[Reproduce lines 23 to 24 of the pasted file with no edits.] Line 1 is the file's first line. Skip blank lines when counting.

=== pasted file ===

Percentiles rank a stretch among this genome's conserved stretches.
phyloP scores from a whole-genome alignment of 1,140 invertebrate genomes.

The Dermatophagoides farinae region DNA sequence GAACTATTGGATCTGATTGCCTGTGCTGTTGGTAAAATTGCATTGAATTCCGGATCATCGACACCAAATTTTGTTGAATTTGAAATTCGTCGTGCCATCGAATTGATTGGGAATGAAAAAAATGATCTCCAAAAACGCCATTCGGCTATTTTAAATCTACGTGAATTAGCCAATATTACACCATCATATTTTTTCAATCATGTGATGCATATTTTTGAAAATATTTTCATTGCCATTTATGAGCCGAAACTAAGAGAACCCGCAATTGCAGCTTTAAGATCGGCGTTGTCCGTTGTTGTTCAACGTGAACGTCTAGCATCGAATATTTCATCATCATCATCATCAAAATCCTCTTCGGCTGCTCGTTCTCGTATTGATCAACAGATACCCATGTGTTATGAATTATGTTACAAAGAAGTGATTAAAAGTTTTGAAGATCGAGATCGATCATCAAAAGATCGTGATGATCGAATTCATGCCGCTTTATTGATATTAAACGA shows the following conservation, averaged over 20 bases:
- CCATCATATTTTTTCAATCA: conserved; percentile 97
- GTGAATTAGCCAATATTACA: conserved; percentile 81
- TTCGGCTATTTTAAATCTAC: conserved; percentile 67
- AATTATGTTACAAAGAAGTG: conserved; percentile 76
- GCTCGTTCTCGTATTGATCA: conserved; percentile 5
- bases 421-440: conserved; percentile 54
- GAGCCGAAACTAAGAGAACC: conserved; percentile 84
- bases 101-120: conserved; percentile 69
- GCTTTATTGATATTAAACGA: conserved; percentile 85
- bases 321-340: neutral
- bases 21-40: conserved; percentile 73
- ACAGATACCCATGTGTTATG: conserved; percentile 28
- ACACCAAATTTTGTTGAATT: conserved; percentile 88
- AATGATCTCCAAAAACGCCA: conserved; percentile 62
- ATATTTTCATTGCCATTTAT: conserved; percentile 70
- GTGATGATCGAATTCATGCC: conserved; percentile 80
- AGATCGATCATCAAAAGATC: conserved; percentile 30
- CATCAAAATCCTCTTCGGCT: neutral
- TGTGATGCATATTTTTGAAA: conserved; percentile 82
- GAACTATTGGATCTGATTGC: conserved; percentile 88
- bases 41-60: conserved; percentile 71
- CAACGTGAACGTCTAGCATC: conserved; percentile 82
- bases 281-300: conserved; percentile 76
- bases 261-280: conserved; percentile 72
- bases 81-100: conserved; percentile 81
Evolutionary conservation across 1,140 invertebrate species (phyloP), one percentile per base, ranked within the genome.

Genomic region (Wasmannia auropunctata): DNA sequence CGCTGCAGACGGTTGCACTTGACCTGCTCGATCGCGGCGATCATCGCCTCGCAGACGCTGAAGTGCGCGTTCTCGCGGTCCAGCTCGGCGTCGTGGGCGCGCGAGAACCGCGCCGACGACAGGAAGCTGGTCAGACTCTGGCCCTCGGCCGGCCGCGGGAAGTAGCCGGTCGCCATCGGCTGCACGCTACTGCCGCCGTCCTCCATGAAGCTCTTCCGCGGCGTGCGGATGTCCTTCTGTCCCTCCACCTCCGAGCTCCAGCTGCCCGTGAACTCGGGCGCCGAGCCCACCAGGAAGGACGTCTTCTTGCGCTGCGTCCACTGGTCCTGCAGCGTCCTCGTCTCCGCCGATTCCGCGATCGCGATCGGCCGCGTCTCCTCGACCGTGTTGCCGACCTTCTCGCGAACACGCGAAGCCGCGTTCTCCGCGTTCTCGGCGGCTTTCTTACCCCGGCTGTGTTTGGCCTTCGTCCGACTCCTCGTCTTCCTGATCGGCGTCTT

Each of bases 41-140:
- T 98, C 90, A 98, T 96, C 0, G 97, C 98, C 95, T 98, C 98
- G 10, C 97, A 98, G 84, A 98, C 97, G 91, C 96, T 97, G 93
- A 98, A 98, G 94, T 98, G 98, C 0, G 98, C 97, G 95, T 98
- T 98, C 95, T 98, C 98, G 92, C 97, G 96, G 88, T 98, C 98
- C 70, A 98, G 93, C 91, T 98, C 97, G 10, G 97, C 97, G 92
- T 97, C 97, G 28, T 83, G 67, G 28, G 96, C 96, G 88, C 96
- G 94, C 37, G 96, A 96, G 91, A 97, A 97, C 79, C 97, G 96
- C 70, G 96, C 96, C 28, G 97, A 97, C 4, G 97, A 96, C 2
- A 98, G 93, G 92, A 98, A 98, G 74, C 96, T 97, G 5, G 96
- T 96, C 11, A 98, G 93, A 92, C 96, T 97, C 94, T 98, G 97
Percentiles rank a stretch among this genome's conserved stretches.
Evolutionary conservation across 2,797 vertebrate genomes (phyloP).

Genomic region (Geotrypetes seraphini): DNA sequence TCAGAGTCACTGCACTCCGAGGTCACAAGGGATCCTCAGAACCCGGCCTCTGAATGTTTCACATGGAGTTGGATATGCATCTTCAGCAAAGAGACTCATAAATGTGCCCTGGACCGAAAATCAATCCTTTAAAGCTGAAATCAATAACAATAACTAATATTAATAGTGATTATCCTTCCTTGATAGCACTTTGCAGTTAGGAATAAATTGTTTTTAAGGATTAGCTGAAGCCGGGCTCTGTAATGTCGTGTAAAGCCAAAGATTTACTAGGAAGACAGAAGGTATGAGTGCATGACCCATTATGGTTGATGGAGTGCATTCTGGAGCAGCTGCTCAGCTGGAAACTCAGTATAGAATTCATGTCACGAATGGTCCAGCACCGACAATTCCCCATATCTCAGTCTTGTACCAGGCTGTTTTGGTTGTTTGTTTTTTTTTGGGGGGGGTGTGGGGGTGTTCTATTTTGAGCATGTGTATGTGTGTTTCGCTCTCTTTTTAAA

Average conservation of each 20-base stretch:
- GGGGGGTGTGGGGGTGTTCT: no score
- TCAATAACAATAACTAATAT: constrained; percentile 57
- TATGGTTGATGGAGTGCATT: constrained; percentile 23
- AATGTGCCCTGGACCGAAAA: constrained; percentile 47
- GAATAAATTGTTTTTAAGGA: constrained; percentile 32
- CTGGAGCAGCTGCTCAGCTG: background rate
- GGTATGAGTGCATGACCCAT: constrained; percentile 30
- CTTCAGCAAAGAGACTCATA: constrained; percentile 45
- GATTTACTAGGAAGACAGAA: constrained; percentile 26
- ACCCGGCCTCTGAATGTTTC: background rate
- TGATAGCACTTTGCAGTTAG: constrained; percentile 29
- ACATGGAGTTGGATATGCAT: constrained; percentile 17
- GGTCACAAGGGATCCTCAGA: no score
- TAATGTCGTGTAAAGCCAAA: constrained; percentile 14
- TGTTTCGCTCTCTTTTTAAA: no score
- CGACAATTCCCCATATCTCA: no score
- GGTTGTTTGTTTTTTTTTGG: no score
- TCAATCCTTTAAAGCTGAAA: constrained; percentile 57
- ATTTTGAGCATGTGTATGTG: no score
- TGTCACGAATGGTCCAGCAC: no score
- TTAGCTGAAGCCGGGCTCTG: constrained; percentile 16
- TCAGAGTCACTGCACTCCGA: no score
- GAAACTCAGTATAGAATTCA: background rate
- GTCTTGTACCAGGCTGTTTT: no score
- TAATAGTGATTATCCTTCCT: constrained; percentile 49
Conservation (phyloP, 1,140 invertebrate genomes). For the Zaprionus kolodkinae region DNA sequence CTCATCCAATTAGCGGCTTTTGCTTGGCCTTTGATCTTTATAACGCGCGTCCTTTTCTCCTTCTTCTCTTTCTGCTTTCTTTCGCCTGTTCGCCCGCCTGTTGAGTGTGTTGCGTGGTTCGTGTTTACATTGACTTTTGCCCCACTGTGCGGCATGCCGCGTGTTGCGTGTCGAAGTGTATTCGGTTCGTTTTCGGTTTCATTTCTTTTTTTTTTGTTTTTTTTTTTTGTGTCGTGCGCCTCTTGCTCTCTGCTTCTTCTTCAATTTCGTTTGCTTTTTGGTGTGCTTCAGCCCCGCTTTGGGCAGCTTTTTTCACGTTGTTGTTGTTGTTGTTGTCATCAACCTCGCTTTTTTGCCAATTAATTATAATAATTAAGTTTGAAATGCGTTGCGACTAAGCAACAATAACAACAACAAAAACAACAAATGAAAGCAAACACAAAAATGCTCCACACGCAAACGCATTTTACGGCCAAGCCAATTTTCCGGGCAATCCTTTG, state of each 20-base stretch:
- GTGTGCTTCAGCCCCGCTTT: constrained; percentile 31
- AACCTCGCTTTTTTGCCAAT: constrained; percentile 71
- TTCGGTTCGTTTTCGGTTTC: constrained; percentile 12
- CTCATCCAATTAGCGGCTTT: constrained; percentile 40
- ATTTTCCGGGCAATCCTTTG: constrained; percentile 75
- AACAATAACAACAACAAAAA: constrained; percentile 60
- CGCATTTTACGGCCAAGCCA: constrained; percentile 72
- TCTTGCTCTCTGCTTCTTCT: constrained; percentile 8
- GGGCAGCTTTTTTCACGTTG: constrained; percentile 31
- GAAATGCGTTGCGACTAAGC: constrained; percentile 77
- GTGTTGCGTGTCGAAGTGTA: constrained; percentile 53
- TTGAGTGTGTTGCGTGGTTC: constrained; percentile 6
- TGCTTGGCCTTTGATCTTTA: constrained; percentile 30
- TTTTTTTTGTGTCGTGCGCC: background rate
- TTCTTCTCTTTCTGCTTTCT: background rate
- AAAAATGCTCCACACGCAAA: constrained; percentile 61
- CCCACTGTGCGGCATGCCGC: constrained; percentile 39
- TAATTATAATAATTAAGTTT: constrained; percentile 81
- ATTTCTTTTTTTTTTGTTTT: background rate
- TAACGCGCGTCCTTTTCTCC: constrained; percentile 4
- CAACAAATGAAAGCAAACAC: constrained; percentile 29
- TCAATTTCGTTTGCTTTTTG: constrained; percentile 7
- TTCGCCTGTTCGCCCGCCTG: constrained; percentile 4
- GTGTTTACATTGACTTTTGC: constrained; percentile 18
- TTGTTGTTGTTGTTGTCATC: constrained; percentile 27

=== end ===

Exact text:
- GAACTATTGGATCTGATTGC: conserved; percentile 88
- bases 41-60: conserved; percentile 71